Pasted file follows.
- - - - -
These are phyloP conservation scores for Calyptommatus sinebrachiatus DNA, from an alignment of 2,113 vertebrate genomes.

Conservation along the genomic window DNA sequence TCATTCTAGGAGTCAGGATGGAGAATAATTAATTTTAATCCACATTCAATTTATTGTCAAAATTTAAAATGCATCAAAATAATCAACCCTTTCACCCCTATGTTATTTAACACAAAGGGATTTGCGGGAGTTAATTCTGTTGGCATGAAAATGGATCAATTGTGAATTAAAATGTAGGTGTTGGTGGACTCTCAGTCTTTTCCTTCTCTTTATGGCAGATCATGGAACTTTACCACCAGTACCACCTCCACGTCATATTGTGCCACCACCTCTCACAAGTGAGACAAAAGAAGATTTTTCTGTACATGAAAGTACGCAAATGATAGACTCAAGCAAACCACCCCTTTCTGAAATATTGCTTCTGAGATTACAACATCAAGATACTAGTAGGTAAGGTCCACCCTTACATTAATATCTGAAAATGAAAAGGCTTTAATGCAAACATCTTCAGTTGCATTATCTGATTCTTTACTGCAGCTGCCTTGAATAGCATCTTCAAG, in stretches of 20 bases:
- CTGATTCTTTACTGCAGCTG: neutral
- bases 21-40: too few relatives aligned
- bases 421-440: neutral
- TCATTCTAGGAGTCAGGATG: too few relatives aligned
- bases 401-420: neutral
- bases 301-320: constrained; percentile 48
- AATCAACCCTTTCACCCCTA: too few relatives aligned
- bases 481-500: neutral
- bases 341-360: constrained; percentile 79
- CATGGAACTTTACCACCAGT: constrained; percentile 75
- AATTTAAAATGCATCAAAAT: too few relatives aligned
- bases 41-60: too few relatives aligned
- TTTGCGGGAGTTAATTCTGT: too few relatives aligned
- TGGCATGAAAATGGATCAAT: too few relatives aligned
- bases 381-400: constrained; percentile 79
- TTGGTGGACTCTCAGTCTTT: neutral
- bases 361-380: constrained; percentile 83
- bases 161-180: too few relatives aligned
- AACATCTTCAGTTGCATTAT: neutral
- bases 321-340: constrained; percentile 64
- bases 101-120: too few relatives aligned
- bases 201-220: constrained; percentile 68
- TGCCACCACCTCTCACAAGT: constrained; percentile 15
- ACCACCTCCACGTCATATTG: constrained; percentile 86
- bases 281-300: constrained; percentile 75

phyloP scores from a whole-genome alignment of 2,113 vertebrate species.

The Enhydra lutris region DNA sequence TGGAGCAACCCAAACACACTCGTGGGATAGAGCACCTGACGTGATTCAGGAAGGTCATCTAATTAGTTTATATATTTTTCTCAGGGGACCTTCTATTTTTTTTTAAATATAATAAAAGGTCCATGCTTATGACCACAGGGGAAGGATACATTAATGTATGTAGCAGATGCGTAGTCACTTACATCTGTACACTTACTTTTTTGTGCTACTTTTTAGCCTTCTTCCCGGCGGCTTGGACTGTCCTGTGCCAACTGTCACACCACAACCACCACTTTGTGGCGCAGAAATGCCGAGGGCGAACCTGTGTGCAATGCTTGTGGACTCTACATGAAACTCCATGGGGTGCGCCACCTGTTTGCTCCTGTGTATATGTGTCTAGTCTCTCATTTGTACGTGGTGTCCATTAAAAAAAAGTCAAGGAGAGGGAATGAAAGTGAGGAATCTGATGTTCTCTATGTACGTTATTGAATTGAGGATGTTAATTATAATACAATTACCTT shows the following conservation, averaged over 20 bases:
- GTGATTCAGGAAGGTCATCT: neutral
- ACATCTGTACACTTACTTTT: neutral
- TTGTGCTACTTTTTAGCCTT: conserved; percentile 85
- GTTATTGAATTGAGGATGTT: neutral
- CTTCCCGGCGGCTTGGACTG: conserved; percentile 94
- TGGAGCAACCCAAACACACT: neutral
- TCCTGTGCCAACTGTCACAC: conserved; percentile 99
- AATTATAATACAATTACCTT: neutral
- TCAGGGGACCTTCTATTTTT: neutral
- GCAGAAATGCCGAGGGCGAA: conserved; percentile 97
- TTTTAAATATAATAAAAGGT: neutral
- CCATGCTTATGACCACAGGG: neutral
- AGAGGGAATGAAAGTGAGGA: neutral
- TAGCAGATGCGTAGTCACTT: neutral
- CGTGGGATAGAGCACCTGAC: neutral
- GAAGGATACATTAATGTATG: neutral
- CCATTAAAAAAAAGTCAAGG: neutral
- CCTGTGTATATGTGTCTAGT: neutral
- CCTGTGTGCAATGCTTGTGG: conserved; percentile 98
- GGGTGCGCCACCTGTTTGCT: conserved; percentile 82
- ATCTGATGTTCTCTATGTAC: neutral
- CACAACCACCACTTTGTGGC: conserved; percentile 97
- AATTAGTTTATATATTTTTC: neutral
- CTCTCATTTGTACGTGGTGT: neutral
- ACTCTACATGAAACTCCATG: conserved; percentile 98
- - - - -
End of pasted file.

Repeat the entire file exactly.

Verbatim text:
These are phyloP conservation scores for Calyptommatus sinebrachiatus DNA, from an alignment of 2,113 vertebrate genomes.

Conservation along the genomic window DNA sequence TCATTCTAGGAGTCAGGATGGAGAATAATTAATTTTAATCCACATTCAATTTATTGTCAAAATTTAAAATGCATCAAAATAATCAACCCTTTCACCCCTATGTTATTTAACACAAAGGGATTTGCGGGAGTTAATTCTGTTGGCATGAAAATGGATCAATTGTGAATTAAAATGTAGGTGTTGGTGGACTCTCAGTCTTTTCCTTCTCTTTATGGCAGATCATGGAACTTTACCACCAGTACCACCTCCACGTCATATTGTGCCACCACCTCTCACAAGTGAGACAAAAGAAGATTTTTCTGTACATGAAAGTACGCAAATGATAGACTCAAGCAAACCACCCCTTTCTGAAATATTGCTTCTGAGATTACAACATCAAGATACTAGTAGGTAAGGTCCACCCTTACATTAATATCTGAAAATGAAAAGGCTTTAATGCAAACATCTTCAGTTGCATTATCTGATTCTTTACTGCAGCTGCCTTGAATAGCATCTTCAAG, in stretches of 20 bases:
- CTGATTCTTTACTGCAGCTG: neutral
- bases 21-40: too few relatives aligned
- bases 421-440: neutral
- TCATTCTAGGAGTCAGGATG: too few relatives aligned
- bases 401-420: neutral
- bases 301-320: constrained; percentile 48
- AATCAACCCTTTCACCCCTA: too few relatives aligned
- bases 481-500: neutral
- bases 341-360: constrained; percentile 79
- CATGGAACTTTACCACCAGT: constrained; percentile 75
- AATTTAAAATGCATCAAAAT: too few relatives aligned
- bases 41-60: too few relatives aligned
- TTTGCGGGAGTTAATTCTGT: too few relatives aligned
- TGGCATGAAAATGGATCAAT: too few relatives aligned
- bases 381-400: constrained; percentile 79
- TTGGTGGACTCTCAGTCTTT: neutral
- bases 361-380: constrained; percentile 83
- bases 161-180: too few relatives aligned
- AACATCTTCAGTTGCATTAT: neutral
- bases 321-340: constrained; percentile 64
- bases 101-120: too few relatives aligned
- bases 201-220: constrained; percentile 68
- TGCCACCACCTCTCACAAGT: constrained; percentile 15
- ACCACCTCCACGTCATATTG: constrained; percentile 86
- bases 281-300: constrained; percentile 75

phyloP scores from a whole-genome alignment of 2,113 vertebrate species.

The Enhydra lutris region DNA sequence TGGAGCAACCCAAACACACTCGTGGGATAGAGCACCTGACGTGATTCAGGAAGGTCATCTAATTAGTTTATATATTTTTCTCAGGGGACCTTCTATTTTTTTTTAAATATAATAAAAGGTCCATGCTTATGACCACAGGGGAAGGATACATTAATGTATGTAGCAGATGCGTAGTCACTTACATCTGTACACTTACTTTTTTGTGCTACTTTTTAGCCTTCTTCCCGGCGGCTTGGACTGTCCTGTGCCAACTGTCACACCACAACCACCACTTTGTGGCGCAGAAATGCCGAGGGCGAACCTGTGTGCAATGCTTGTGGACTCTACATGAAACTCCATGGGGTGCGCCACCTGTTTGCTCCTGTGTATATGTGTCTAGTCTCTCATTTGTACGTGGTGTCCATTAAAAAAAAGTCAAGGAGAGGGAATGAAAGTGAGGAATCTGATGTTCTCTATGTACGTTATTGAATTGAGGATGTTAATTATAATACAATTACCTT shows the following conservation, averaged over 20 bases:
- GTGATTCAGGAAGGTCATCT: neutral
- ACATCTGTACACTTACTTTT: neutral
- TTGTGCTACTTTTTAGCCTT: conserved; percentile 85
- GTTATTGAATTGAGGATGTT: neutral
- CTTCCCGGCGGCTTGGACTG: conserved; percentile 94
- TGGAGCAACCCAAACACACT: neutral
- TCCTGTGCCAACTGTCACAC: conserved; percentile 99
- AATTATAATACAATTACCTT: neutral
- TCAGGGGACCTTCTATTTTT: neutral
- GCAGAAATGCCGAGGGCGAA: conserved; percentile 97
- TTTTAAATATAATAAAAGGT: neutral
- CCATGCTTATGACCACAGGG: neutral
- AGAGGGAATGAAAGTGAGGA: neutral
- TAGCAGATGCGTAGTCACTT: neutral
- CGTGGGATAGAGCACCTGAC: neutral
- GAAGGATACATTAATGTATG: neutral
- CCATTAAAAAAAAGTCAAGG: neutral
- CCTGTGTATATGTGTCTAGT: neutral
- CCTGTGTGCAATGCTTGTGG: conserved; percentile 98
- GGGTGCGCCACCTGTTTGCT: conserved; percentile 82
- ATCTGATGTTCTCTATGTAC: neutral
- CACAACCACCACTTTGTGGC: conserved; percentile 97
- AATTAGTTTATATATTTTTC: neutral
- CTCTCATTTGTACGTGGTGT: neutral
- ACTCTACATGAAACTCCATG: conserved; percentile 98